There are a surprising amount of video games featuring Nazis or Nazi-related imagery. From the Wolfenstein franchise to Battlefield and Call of Duty, the list of games really is an extensive one.
But have you ever considered how these games are released in Germany?
Germany is very careful to make sure Nazi imagery in games is censored, removing Hitler’s moustache in Wolfenstein II’s Germanic release, and banning symbols like the swastika.
However it now seems that all that is going to change, as Germany is going to classify and censor its games in the same way it does with more traditional film classification.
According to a statement released by USK, the country’s national ratings agency, “[S]ymbols of anti-constitutional organizations can be used in a title as long as it serves the arts or science, the representation of events of the day or history.”
Though this statement could mean some Nazi themes in games will still be censored in one way or another, it does mean that swastikas will now no longer be removed.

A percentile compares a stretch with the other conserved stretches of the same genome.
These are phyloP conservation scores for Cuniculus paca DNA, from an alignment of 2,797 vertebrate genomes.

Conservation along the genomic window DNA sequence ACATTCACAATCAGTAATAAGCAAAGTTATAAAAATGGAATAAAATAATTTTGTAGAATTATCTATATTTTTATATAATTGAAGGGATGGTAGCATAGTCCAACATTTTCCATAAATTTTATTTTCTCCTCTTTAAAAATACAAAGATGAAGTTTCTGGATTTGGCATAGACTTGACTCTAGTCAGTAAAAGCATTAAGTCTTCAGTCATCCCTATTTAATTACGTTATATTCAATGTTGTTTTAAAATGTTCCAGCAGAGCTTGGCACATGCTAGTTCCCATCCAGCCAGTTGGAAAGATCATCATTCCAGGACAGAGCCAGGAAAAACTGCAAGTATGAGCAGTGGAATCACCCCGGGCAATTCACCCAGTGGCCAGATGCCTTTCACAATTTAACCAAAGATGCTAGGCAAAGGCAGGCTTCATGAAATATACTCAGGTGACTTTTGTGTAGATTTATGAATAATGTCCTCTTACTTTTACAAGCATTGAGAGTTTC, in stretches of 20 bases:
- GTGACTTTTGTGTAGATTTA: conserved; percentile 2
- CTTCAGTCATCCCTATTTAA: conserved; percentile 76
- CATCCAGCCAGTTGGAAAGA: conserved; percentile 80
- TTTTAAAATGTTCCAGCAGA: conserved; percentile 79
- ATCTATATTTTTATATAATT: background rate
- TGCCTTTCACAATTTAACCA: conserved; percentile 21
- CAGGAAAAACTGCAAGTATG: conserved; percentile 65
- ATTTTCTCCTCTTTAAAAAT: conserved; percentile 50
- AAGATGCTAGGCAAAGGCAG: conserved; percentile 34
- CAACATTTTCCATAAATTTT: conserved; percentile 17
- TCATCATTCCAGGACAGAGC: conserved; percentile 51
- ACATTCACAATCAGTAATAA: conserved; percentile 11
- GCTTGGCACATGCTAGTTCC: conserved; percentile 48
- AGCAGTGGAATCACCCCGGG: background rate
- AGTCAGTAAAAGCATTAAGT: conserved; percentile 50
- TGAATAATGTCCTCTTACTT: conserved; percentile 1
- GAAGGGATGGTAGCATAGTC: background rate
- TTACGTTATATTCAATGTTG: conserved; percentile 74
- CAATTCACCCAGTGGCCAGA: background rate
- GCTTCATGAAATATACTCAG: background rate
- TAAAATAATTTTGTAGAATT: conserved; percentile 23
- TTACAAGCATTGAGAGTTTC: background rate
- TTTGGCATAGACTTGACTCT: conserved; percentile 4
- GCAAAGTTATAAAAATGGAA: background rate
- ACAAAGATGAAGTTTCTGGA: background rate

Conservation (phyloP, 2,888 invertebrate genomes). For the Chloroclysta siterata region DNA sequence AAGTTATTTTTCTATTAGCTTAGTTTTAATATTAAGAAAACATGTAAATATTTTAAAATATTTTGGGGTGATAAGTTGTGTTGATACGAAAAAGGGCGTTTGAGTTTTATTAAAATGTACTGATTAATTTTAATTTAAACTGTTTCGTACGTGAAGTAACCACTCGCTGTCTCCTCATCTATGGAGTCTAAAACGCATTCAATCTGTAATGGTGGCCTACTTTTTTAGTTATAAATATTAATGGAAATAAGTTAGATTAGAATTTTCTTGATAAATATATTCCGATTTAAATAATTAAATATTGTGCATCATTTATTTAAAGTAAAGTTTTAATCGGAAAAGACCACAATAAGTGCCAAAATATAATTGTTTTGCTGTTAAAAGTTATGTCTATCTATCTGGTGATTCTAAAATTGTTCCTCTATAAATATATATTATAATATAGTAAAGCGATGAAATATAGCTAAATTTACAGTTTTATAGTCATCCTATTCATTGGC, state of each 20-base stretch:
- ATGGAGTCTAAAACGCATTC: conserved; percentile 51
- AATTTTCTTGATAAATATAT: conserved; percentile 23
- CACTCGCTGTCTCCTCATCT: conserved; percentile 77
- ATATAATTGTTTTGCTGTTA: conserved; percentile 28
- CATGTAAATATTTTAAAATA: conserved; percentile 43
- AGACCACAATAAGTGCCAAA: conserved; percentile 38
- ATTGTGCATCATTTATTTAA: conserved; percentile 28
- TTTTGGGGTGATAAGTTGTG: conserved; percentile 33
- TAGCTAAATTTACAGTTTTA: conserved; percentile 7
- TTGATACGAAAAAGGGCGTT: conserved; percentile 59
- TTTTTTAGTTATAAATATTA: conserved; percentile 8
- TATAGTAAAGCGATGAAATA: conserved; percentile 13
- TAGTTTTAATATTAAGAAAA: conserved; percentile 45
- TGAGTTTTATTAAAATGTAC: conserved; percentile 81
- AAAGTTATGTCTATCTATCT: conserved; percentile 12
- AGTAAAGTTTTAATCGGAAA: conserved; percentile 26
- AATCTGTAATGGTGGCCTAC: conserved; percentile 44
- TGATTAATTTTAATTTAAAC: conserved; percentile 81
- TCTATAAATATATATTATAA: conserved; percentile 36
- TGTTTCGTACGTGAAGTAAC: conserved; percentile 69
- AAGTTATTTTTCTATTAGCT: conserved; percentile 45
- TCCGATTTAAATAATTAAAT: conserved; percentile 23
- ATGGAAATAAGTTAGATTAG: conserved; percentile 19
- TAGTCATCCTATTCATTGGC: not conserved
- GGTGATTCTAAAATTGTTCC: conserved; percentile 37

The choice has been branded as “an important step for games in Germany,” by the managing director of the German Games Industry Assocation, Felix Falk.
Falk also stated: “We have long campaigned for games to finally be permitted to play an equal role in social discourse, without exception. Computer and video games have been recognised as a cultural medium for many years now, and this latest decision consistently cements that recognition in terms of the use of unconstitutional symbols as well.”
He went on to add: “We in the games industry are concerned about the tendencies we see towards racism, anti-semitism and discrimination.
“We are strongly committed to an open, inclusive society, to the values laid out in the German constitution, and to Germany’s historical responsibility. Many games produced by creative, dedicated developers address sensitive topics such as the Nazi era in Germany, and they do so in a responsible way that encourages reflection and critical thinking.
“The interactive nature of games makes them uniquely qualified to spark contemplation and debate, and they reach younger generations like no other medium can.”
Read the statement in full right here.